Spain appoints deputy premier to replace Catalan leader

Traders work on the floor of the New York Stock Exchange

Traders work on the floor of the New York Stock Exchange

Spanish Prime Minister Mariano Rajoy announced the dissolution of the regional parliament and the removal of the Catalan leader, with an official state bulletin handing control of Catalonia to Spain's Deputy Prime Minister Soraya Saenz de Santamaria.

The Spanish government moved last night to impose direct rule on Catalonia after a day of political chaos in Barcelona.

The Catalan parliament adopted a resolution declaring the region's independence from Spain in the form of a republic.

In one of the first moves, Spain's Interior Ministry published an order to demote Josep Lluis Trapero from his position as head of the regional Mossos d'Esquadra police in Catalonia.

Spanish Prime Minister Mariano Rajoy has ordered the dissolution of the Catalan regional parliament and called a new regional election for December 21. "We continue working normally". "Without violence, without insults, in an inclusive way, respecting people and symbols, opinions, and also respecting the protests of the Catalans who do not agree with what the parliamentary majority has decided".

It's not clear at all whether a new election would solve Spain's problems with separatists in Catalonia.

Fifty-five per cent of Catalan respondents opposed the declaration of independence, with 41% in favour. Behind him there were the Catalan and European Union flags, but not the one from Spain.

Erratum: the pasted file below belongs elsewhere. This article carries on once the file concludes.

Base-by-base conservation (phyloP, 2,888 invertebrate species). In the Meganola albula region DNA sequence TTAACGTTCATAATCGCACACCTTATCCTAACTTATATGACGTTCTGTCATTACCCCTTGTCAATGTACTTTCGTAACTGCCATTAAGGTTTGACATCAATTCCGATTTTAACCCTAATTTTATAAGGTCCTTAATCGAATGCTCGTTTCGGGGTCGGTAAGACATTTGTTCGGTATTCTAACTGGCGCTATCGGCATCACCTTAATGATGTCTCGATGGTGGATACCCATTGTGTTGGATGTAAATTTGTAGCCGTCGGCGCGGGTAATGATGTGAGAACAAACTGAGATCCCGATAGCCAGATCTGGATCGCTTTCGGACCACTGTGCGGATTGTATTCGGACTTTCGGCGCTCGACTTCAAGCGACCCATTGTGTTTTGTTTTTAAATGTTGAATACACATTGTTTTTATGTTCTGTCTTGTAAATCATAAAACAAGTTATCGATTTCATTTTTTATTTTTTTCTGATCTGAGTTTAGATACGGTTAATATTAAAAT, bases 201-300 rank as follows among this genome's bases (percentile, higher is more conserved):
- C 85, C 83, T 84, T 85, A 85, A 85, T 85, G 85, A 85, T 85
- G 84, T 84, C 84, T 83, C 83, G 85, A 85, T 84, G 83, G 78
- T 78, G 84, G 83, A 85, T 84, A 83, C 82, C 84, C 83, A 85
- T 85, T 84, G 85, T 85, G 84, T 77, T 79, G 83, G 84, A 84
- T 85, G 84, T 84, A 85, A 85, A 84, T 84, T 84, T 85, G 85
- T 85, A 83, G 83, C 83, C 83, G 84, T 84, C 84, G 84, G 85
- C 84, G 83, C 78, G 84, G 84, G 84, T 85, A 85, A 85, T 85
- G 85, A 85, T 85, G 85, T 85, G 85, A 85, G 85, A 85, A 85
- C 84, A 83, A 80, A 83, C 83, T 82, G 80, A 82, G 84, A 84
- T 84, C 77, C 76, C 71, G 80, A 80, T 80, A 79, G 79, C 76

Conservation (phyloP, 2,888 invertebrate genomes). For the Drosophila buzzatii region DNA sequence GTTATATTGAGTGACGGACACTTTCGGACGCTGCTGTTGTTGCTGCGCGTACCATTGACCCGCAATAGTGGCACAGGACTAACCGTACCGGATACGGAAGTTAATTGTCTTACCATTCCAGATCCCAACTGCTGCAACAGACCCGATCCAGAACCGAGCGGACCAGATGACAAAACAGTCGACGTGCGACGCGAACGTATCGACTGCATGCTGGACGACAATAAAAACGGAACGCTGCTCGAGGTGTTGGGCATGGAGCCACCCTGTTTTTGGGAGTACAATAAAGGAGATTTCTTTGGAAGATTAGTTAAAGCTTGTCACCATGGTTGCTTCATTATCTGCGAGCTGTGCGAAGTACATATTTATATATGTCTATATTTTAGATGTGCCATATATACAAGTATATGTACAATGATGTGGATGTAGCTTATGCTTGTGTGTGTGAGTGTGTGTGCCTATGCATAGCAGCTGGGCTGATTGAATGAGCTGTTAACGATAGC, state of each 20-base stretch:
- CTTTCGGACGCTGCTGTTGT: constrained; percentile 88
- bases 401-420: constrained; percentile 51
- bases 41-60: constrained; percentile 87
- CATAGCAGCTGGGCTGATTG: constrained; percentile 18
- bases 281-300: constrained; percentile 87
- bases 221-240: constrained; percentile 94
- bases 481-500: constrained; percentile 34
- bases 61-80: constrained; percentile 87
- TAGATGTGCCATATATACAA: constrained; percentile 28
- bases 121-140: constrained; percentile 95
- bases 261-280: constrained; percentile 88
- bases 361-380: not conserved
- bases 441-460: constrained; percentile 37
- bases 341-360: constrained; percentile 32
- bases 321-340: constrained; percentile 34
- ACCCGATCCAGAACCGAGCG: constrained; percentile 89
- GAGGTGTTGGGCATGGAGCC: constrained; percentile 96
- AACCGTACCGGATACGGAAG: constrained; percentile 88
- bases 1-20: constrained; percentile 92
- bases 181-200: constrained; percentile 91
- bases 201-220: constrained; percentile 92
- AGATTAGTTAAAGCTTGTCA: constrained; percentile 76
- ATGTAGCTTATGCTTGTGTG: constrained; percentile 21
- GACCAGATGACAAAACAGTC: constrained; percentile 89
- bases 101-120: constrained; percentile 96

BARCELONA Officials in Europe are speaking out against Catalonia's declaration of independence.

The central government in Madrid replaced the former Catalan president on Saturday and appointed Spanish deputy prime minister as the new leader of the region. Some accused Catalonia's leaders of treason.

After the 1 October referendum, Mr Puigdemont signed a declaration of independence but delayed implementation to allow talks with the Spanish government.

"The best way to defend what we have achieved to date is democratic opposition to the application of article 155", Carles Puigdemont said in a televised statement, referring to the constitutional article that gives Madrid the takeover powers, adding he and his team would keep working "to build a free country".

Catalonia had secured the ability to govern itself in many areas, including education, health and policing, since democracy returned to Spain following the death of dictator Gen. Francisco Franco in 1975.

Kathy Griffin slams New Year's replacement Andy Cohen as 'deeply misogynistic'
Flying to US? Get set for more checks, including security interviews